04 Apr History of Dentistry
It’s no surprise that dentistry has been around practically for as long as mankind has been itself. Especially during the early years of human history, people faced dental issues.
The anatomy of teeth is really quite fascinating too, and it’s interesting to see how much humans have improved their dentistry skills over the years. Let’s take a look at the history of dentistry: From the times before Christ up to now.
Dentistry quite literally traces back thousands of years.
Humans from the stone age would sometimes forcibly remove teeth that were in a bad state or rotten. There is evidence that early humans tried to replace their missing or imperfect teeth with “root form” implants. In ancient China, it was not unusual to see people using bamboo pegs as a replacement for teeth. In ancient Egypt, different types of metals and sometimes ivory was used to replace teeth. This is known because of archaeological discoveries found with Egyptian mummies.
In some cases, Egyptian mummies were found to have been using teeth that were transplanted from another human. In one case, remains were found of a lower jawbone of a woman – that used sea shells to replace a few incisors. The incredible thing was that this actually seemed to work!
Dental fillings have also been around for a long time too. They were made of beeswax, as was discovered in Slovenia and date from 6500 years ago. Famous Ancient Greeks Aristotle and Hippocrates did some accounts about their experience and interest in the world of dentistry. They studied the pattern in which teeth erupt, and mention gum disease and the methods of extracting teeth with forceps as well as using wires to stabilise teeth that are loose and fractured jaws.
During medieval times, a lot of people visited someone known as a “barber”. As well as cutting hair, barbers during this time used to perform surgery-like procedures. During the Black Plague of the 1300s, a lot of barbers would perform bloodletting – a practice in which cuts are made to drain “bad blood” that they thought caused diseases and health issues.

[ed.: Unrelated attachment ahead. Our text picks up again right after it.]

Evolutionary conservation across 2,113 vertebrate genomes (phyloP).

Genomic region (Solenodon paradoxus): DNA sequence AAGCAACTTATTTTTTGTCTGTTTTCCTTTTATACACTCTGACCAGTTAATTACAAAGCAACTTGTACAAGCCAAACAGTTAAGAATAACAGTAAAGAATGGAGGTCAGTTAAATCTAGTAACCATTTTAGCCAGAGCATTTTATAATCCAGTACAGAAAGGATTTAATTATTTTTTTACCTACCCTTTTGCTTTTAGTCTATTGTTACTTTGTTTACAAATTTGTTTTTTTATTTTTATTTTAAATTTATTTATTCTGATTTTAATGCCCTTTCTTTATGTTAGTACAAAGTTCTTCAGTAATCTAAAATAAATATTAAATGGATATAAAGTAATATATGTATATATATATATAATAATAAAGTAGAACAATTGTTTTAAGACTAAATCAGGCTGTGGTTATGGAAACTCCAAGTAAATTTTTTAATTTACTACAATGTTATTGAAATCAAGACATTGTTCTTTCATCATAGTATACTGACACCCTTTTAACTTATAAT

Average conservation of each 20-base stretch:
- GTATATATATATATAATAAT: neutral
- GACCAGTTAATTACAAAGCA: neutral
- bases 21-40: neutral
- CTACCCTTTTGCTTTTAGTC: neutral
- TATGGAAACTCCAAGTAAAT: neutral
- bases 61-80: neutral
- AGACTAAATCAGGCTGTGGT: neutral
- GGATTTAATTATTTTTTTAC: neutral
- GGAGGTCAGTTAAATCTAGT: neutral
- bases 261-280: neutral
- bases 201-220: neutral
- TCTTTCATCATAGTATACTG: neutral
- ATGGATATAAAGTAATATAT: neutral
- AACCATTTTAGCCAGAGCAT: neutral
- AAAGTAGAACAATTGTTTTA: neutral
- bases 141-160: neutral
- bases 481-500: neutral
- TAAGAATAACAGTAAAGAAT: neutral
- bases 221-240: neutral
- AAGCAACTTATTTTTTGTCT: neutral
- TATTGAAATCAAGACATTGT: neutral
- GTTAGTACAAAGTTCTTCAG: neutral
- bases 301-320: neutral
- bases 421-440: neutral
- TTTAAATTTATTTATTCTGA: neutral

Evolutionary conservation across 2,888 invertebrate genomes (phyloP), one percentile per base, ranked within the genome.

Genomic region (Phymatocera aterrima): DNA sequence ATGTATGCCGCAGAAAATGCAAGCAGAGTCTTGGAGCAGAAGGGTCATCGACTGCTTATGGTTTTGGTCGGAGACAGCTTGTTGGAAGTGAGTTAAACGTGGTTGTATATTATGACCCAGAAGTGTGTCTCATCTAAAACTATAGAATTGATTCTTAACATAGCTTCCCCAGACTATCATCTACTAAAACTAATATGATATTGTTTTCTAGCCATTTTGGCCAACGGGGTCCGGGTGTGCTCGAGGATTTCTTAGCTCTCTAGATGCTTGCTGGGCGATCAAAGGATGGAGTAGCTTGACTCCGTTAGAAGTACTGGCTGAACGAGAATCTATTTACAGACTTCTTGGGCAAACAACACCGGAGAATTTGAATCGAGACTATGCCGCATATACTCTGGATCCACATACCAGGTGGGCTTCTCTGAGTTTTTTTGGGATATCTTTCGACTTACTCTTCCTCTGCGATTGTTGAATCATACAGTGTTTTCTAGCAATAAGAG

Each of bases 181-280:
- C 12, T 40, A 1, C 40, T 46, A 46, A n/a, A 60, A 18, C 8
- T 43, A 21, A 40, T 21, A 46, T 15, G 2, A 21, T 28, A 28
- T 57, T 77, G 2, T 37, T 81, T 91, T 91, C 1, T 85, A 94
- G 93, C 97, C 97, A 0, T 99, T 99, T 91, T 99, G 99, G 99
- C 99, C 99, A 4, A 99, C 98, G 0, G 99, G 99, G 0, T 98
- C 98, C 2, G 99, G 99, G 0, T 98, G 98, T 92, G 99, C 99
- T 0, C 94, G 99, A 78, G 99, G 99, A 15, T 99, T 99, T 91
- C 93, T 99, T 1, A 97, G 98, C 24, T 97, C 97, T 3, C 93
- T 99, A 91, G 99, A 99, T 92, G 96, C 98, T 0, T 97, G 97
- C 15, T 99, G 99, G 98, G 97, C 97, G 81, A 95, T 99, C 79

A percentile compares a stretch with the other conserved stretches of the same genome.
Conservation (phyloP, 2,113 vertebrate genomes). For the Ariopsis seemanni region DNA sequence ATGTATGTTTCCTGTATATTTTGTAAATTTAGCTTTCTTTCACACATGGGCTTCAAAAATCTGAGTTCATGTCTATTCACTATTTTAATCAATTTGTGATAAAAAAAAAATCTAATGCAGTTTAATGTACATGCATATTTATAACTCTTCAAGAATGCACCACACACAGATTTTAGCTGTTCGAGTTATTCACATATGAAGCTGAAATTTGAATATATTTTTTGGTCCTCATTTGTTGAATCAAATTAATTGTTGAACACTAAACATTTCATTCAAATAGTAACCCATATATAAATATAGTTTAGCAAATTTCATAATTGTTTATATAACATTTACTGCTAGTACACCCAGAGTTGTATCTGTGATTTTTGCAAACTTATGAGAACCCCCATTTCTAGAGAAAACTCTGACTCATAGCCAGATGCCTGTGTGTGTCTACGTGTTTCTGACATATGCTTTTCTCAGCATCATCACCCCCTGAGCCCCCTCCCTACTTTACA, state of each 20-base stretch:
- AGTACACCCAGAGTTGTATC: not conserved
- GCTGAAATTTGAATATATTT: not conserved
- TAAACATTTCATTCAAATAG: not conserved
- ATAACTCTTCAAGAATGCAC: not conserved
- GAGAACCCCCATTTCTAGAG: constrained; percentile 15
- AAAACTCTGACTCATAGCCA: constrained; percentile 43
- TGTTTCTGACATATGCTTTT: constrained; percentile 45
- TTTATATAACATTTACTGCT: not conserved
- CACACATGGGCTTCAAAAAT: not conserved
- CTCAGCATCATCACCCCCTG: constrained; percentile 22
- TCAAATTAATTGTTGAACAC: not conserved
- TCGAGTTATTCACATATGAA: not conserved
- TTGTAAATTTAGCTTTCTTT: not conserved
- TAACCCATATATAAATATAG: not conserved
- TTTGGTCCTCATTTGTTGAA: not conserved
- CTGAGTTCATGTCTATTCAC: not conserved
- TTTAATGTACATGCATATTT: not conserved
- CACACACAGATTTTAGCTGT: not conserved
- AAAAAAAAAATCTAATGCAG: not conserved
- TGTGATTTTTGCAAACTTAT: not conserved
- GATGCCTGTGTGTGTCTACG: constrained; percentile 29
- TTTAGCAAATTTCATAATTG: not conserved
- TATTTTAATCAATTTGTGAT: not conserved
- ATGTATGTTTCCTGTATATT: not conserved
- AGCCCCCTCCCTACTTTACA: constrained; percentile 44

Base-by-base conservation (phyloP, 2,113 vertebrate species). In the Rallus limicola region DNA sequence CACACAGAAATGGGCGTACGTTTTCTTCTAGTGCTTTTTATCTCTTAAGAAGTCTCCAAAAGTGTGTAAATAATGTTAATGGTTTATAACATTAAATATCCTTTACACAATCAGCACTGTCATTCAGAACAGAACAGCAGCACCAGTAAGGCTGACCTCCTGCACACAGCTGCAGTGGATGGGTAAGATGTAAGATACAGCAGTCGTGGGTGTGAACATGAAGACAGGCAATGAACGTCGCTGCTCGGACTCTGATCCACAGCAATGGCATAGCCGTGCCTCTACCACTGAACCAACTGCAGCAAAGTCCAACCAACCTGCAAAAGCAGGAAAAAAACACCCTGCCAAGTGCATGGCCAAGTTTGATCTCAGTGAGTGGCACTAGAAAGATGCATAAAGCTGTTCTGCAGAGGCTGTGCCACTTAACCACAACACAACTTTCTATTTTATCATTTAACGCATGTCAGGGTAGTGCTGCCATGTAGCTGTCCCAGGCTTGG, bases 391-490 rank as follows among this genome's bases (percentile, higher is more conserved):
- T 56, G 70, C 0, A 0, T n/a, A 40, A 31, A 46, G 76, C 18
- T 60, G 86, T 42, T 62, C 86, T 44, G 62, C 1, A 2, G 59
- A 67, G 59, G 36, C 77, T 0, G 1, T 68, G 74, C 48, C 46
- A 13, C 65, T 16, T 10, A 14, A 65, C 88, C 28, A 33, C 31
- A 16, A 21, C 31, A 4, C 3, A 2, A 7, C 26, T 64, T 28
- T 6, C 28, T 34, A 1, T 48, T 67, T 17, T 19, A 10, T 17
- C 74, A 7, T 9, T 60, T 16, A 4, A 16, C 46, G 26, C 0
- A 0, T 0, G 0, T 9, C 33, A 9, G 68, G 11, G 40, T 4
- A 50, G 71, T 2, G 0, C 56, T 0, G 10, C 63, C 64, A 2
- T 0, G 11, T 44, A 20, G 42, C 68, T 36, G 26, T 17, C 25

Medieval dentists usually extracted teeth that caused pain and infections. The “dental pelican” was a tool that resembled forceps and was used to grab onto teeth to pull them out. Going to a dentist during the middle ages was quite painful as there wasn’t modern medicine to put patients in a relaxed state or deep sleep.
Around 1650, dentistry changed thanks to Pierre Fauchard – a French surgeon. Fauchard made various improvements to medical instruments and brought a massive upgrade to the way people go about going to the dentist. His tools made not only the job of the dentist easier, but the patients were definitely much more at ease with the procedure. He took a step back and looked at various other tools from other professions, such as those from jewellers and watchmakers as well as barbers.
Thanks to Pierre Fauchard, dental fillings also got introduced into the western world. During this time he also came to the conclusion that sugary foods can cause acids that are bad for the teeth.
He also introduced braces, which were at first made from gold. Braces are often used in younger people to correct the growth of teeth and to stop them from being crooked.
The 19th century saw a huge change in the way dentistry was performed. Painkillers like morphine and anaesthesia were used to relieve pain or to put the patient to sleep, in order to make going to the dentist almost painless.
Eventually, X-rays were used in order to check teeth in a way that cannot be seen by the naked eye – and x-rays can be used to predict how wisdom teeth are going to grow in order to see whether or not a dentist will have to remove them from someone.
Dentistry has come a long way. No longer do we have to use caveman-like methods to violently remove our teeth, and we are thankfully more aware of the fact that brushing our teeth is a great way to prevent any sort of dental problems that may occur.
Thanks to science and the world of medicine, dentists have discovered new ways to go about things and all sorts of ways to make improvements. In particular, drugs that make the patient unconscious or relieve pain have taken a lot of fear out of going to see the dentist.